Microsoft's NTLM hash use Md4 with few differences.You shouldn't use Md4 as a cryptographic function to store critical data, since it's very easy to decrypt.
I then computed for days to enlarge it and to make it relevant and unique, in order to help you decrypt your Md4 hashes.
MD5 (Message Digest algorithm, 5th version) is an algorithm which converts a given sequence of characters into another unique sequence of characters, with a fixed length, called "hash". These hashes are mostly used to validate file integrity, to encrypt sensitive data (like passwords), and to generate unique identifiers.
MD5 hashes are theoretically impossible to reverse directly, ie, it is not possible to retrieve the original string from a given hash using only mathematical operations.
Most web sites and applications store their user passwords into databases with MD5 encryption.
This page doesn't use rainbow tables (yet), but a similar, simpler approach.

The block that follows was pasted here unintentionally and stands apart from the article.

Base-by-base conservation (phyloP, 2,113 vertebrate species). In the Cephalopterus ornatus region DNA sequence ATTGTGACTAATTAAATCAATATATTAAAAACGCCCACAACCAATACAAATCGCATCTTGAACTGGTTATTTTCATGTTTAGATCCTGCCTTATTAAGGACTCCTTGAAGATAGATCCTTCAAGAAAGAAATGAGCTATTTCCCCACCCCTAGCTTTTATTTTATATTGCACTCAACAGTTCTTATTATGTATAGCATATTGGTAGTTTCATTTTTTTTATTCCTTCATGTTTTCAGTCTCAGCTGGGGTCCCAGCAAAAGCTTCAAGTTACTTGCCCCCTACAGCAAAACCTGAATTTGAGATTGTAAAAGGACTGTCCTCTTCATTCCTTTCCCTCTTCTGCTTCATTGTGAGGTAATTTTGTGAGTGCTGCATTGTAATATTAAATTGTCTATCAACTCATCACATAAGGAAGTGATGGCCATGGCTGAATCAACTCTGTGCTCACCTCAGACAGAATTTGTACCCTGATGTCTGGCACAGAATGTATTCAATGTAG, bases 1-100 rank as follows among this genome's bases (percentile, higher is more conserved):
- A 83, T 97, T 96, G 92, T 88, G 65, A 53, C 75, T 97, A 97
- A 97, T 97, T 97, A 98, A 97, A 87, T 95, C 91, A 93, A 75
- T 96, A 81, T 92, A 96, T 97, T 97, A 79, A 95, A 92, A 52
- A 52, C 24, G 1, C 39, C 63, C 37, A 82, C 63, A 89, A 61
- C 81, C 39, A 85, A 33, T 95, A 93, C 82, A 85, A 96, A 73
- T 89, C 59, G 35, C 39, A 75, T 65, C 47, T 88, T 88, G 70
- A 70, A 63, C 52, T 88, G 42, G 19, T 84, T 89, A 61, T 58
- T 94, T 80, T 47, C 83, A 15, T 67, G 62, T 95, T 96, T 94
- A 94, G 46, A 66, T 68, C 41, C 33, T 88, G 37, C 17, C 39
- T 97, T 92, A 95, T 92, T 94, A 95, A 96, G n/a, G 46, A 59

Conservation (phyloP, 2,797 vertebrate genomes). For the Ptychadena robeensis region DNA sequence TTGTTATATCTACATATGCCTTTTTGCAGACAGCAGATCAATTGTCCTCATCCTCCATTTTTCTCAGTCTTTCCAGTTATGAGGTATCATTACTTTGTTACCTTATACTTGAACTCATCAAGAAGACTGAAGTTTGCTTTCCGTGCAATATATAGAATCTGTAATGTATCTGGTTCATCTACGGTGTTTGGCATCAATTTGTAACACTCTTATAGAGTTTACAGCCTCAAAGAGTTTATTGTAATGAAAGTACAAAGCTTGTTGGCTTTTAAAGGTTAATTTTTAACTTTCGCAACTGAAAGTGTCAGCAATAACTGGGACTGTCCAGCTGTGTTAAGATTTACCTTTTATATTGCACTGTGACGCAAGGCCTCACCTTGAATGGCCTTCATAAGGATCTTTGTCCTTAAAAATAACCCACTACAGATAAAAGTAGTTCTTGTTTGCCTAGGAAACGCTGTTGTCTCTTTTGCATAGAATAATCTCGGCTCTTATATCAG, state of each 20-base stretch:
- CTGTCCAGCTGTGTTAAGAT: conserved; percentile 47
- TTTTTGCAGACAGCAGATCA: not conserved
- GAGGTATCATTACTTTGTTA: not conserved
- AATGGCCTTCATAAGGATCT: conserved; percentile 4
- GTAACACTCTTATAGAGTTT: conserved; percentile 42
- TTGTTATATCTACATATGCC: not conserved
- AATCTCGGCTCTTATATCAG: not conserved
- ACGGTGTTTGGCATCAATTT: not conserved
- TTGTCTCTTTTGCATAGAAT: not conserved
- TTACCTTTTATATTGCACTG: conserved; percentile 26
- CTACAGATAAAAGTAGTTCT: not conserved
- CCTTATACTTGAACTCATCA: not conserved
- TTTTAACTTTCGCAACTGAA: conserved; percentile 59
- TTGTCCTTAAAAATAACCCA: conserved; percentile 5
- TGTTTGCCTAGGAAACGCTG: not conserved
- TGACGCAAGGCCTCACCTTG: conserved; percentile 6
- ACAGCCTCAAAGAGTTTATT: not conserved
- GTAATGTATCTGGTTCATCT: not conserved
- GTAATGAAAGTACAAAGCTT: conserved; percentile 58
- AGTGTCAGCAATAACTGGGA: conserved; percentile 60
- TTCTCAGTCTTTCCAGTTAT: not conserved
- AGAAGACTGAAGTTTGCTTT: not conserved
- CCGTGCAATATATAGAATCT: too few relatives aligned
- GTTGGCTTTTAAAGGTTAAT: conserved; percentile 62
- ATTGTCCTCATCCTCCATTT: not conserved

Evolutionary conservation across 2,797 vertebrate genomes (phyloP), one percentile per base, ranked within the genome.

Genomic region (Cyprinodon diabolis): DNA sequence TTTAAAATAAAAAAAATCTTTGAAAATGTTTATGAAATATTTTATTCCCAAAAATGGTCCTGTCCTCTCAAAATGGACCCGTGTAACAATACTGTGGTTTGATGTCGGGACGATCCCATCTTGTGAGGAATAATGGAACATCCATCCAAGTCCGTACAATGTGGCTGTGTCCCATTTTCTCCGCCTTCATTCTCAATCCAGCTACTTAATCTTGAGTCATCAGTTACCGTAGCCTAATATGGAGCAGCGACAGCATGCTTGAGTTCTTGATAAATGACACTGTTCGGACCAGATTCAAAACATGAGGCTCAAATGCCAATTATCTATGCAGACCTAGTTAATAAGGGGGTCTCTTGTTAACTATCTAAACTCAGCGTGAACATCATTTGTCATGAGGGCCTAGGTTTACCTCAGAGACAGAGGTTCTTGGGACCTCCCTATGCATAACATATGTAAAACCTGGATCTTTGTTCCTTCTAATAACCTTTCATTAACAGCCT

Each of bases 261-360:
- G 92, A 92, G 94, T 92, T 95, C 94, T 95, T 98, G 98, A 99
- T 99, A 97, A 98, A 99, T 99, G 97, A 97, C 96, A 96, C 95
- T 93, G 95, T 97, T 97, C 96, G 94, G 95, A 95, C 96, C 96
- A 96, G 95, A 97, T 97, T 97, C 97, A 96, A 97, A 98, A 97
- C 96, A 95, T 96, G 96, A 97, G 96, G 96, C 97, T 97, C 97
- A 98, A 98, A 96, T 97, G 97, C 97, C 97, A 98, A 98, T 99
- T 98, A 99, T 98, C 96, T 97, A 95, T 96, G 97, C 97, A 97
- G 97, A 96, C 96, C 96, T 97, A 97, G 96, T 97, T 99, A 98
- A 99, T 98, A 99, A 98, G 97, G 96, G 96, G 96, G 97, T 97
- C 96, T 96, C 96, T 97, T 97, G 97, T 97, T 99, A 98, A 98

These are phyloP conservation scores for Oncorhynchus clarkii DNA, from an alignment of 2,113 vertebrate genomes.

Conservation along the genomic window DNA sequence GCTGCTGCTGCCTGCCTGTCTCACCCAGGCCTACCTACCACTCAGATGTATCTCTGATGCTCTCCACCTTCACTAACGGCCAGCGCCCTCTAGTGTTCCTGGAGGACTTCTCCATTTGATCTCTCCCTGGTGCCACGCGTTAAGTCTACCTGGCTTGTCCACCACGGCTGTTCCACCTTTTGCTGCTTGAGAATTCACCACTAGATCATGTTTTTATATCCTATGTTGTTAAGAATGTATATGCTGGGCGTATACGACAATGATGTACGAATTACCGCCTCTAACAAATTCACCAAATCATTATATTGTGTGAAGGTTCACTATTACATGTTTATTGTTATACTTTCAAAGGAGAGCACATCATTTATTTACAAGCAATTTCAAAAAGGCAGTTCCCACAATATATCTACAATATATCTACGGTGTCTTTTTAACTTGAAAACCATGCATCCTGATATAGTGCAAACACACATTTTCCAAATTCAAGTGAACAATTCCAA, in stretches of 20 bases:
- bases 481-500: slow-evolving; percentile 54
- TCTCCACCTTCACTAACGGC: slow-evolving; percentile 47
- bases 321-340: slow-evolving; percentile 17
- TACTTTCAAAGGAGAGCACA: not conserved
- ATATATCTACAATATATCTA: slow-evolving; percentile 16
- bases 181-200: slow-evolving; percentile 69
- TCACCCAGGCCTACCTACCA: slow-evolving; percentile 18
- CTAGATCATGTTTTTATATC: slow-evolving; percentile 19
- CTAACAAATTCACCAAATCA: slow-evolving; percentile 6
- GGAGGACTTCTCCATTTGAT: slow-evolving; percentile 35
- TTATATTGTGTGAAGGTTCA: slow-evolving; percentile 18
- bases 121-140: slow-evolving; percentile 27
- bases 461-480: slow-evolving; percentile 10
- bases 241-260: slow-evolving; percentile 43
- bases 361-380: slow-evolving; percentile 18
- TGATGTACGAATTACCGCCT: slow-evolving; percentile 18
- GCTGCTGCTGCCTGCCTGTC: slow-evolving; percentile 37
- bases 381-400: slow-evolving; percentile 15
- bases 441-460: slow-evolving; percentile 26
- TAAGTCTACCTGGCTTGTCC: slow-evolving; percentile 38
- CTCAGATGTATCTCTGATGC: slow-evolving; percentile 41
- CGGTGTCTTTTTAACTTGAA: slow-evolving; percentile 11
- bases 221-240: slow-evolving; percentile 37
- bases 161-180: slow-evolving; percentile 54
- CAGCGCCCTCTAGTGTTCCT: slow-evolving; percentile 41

It uses a database of a couple million pre-compiled hash values.
The strings used come from various password databases, and should have a pretty good chance of "hitting" your value.
There is an intentional delay in the response to limit the load on our database.
Md4 (Message Digest 4) is a cryptographic hash function created by Ronald Rivest in 1990.
This algorithm takes as input a string and makes a hash from it. Because of security problems, Md4 was abandoned for its little brother, Md5 .
The reason for that is that one can easily attack Md4 with collisions, in a few milliseconds.